(for middle school students)
Marieke van Woerkom
learn about Egypt and look at the mass protests that helped
overthrow the man who had ruled Egypt for 30 years.
the notion of "power in numbers" in nonviolent conflict
a video that links the Egypt uprising to Dr. Martin Luther King's
words on nonviolence
and Emotional Skills:
how to stand up to violence, oppression and injustice in nonviolent
that beyond "fight or flight" there is a third response:
"assertive" which is active without being aggressive
about the power of cooperation
agenda on chart paper or on the board
Dr. Martin Luther King, Jr. once said "there is power in
numbers and there is power in unity." In pairs ask your class
to discuss this idea.
and Introduction (10 minutes)
Explain that in today's lesson you will be finding out about the
kind of "nonviolent action" that took place in Egypt
by asking if any of your students are aware of why Egypt has been
in the news these past few weeks. Explain that Egypt is an important
country in an area of the world we call the Middle or Near East.
If you have a map in your classroom, point to this region of the
world, which encompasses parts of Western Asia and North Africa.
Egypt is the largest and most populous country in the Middle East.
Ask if your students know of any other countries in the Middle
East. Point them out on the map.
has a very old culture and civilization that students may have
studied in elementary school. Ask them what they remember from
those lessons and point to the ancient Egyptian rulers called
Pharaohs and the pyramids that were built as tombs to protect
the Pharaoh's body after death. Part of this protection was embalming
dead bodies into mummies and your students may recall the various
artifacts that were buried with Pharaoh for his journey to the
afterlife. It is these artifacts that have allowed us to learn
about ancient Egyptian culture in such detail. Finally, your students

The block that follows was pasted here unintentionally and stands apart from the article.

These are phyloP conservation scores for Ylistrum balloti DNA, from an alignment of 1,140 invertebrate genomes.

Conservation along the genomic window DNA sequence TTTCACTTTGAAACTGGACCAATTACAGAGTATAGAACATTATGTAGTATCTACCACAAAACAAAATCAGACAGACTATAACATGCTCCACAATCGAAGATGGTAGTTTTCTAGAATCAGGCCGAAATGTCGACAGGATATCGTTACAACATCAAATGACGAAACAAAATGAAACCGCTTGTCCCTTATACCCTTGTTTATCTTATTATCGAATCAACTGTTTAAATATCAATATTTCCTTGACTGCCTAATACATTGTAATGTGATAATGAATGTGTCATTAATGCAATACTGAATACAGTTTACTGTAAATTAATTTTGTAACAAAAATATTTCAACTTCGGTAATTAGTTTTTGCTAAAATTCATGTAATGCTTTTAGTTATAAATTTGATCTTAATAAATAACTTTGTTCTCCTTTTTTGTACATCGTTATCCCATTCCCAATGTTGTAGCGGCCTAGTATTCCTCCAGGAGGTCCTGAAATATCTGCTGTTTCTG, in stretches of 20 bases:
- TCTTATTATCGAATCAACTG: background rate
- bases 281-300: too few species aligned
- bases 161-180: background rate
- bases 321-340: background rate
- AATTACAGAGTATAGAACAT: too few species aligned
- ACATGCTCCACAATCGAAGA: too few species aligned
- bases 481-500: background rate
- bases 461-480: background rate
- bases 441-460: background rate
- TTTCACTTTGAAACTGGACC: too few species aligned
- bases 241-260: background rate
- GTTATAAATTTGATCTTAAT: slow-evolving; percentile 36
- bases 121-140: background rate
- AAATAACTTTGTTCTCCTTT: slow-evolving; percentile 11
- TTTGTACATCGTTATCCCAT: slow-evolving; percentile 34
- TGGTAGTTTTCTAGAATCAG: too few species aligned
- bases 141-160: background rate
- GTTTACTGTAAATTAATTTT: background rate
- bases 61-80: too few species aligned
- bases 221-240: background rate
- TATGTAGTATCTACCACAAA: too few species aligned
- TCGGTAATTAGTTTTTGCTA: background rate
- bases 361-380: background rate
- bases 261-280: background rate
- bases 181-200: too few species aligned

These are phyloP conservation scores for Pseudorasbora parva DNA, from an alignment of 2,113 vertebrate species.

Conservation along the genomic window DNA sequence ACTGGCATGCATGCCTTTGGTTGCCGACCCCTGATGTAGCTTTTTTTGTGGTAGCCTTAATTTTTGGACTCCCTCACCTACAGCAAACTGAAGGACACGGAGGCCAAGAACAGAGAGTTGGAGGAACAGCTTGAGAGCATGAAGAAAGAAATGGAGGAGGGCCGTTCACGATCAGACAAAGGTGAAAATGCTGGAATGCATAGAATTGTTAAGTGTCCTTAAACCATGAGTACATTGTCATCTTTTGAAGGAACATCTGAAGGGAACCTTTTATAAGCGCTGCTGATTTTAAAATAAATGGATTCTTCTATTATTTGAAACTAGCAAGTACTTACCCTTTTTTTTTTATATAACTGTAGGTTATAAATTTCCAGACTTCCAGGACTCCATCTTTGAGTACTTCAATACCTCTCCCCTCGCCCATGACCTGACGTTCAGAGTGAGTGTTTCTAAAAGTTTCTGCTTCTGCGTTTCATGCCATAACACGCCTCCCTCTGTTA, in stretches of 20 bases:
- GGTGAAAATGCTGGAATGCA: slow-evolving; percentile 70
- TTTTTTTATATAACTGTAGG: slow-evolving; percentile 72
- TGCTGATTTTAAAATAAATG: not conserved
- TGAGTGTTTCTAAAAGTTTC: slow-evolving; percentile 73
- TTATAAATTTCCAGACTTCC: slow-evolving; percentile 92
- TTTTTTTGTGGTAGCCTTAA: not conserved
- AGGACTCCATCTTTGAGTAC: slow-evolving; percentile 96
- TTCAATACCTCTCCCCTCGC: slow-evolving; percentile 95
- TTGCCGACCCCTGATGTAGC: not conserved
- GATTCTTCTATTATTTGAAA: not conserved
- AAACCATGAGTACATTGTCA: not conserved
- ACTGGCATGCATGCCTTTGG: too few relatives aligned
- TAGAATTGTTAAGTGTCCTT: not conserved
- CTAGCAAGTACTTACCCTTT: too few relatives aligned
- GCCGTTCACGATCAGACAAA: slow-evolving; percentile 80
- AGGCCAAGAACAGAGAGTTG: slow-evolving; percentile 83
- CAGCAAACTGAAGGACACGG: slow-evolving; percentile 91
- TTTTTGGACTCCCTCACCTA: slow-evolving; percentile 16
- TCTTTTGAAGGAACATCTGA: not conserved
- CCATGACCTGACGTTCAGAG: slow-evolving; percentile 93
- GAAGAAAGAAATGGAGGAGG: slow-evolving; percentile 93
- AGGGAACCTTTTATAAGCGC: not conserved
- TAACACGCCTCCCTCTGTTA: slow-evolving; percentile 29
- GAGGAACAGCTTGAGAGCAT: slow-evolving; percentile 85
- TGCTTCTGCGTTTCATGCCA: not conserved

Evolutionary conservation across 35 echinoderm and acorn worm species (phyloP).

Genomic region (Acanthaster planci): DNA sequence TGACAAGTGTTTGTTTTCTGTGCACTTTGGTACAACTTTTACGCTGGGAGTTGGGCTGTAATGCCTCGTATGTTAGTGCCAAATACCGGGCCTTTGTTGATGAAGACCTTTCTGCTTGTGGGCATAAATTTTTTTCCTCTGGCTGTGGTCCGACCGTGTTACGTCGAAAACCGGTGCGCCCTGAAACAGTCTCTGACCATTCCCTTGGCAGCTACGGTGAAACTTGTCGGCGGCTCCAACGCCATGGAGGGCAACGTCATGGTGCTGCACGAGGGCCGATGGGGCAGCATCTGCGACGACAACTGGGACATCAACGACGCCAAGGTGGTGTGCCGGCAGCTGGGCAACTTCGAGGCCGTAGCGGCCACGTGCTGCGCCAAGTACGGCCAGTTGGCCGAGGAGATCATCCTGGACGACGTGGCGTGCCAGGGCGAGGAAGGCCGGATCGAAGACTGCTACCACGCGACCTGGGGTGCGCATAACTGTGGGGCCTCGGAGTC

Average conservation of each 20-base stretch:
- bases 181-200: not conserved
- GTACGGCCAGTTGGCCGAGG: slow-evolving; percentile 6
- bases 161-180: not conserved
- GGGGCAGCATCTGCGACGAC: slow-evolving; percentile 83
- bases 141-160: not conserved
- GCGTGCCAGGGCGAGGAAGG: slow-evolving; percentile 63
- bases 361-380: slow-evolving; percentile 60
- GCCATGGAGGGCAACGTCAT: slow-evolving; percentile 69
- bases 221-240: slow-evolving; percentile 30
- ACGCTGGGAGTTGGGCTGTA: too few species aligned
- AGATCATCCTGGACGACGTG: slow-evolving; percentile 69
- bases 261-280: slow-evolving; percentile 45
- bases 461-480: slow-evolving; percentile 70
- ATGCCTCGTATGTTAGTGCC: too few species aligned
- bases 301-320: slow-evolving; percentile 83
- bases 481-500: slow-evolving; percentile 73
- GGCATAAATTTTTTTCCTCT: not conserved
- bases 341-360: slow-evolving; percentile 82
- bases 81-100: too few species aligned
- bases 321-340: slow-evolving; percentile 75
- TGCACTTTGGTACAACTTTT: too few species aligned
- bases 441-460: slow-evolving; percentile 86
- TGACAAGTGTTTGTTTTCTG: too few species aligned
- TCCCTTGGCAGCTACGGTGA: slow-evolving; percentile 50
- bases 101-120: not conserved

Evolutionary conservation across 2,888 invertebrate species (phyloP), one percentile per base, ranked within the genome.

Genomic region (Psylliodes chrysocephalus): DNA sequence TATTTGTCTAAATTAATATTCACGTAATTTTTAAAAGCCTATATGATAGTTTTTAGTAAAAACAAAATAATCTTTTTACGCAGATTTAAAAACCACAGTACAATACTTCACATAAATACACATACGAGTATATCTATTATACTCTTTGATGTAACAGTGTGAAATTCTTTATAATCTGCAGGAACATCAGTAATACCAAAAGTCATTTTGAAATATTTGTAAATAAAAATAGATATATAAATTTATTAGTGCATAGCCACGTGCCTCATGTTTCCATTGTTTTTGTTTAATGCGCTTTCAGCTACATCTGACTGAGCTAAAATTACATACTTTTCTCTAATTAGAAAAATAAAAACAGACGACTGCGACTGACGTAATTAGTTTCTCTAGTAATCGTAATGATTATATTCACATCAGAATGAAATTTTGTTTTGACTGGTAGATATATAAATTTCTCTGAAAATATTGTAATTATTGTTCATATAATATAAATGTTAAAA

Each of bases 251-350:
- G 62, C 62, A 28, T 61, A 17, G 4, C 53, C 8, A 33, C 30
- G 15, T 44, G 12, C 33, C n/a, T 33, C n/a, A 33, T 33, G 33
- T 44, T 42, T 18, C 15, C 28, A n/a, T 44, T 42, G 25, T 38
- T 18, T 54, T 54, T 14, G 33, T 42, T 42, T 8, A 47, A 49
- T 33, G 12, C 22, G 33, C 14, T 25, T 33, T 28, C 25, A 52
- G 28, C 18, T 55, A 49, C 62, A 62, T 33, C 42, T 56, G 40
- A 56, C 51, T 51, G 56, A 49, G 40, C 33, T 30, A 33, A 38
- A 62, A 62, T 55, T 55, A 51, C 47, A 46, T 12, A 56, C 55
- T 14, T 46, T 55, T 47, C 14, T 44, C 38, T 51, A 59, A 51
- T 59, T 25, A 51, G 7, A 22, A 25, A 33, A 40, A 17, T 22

may have studied hieroglyphs, one of the oldest writing systems
in the world. Through hieroglyphs, we've learned about ancient
Egyptians' gods and goddesses, their mythology -- as well as ancient
Egyptian customs and daily life.
recent weeks, we've been hearing the story of a modern day Pharaoh
in Egypt - President Hosni Mubarak who has ruled Egypt for 30
years. As in ancient Egypt, any person or group that disagreed
with the Egyptian ruler was considered a threat to the stability
of the country. For decades, President Mubarak and his security
forces used threats and violence to quash disagreement and opposition.
In this way, the people of Egypt were scared into compliance and
conformity. They were submissive despite their frustration and
anger over the high levels of poverty and unemployment that many
of them experienced. Meanwhile the President and his family amassed
huge amounts of wealth through corruption and outright theft.
this changed in the past few weeks, as the people of Egypt came
into their own and discovered that there is power in numbers.
They became assertive. They shared their grievances and anger,
not through violence and aggression, but by going into the streets
in large numbers, protesting the regime of President Hosni Mubarak
in peaceful and very powerful ways.
Submissive or Assertive (15 minutes)
people, when faced with violence, either confront it with violence
of their own or they turn away and try avoid the situation altogether.
This old survival mechanism is known as the "fight or flight
response." People may fight using aggressive means to try
to get their needs met. They may also flee or give in, acting
submissively, which may not result in getting their needs met.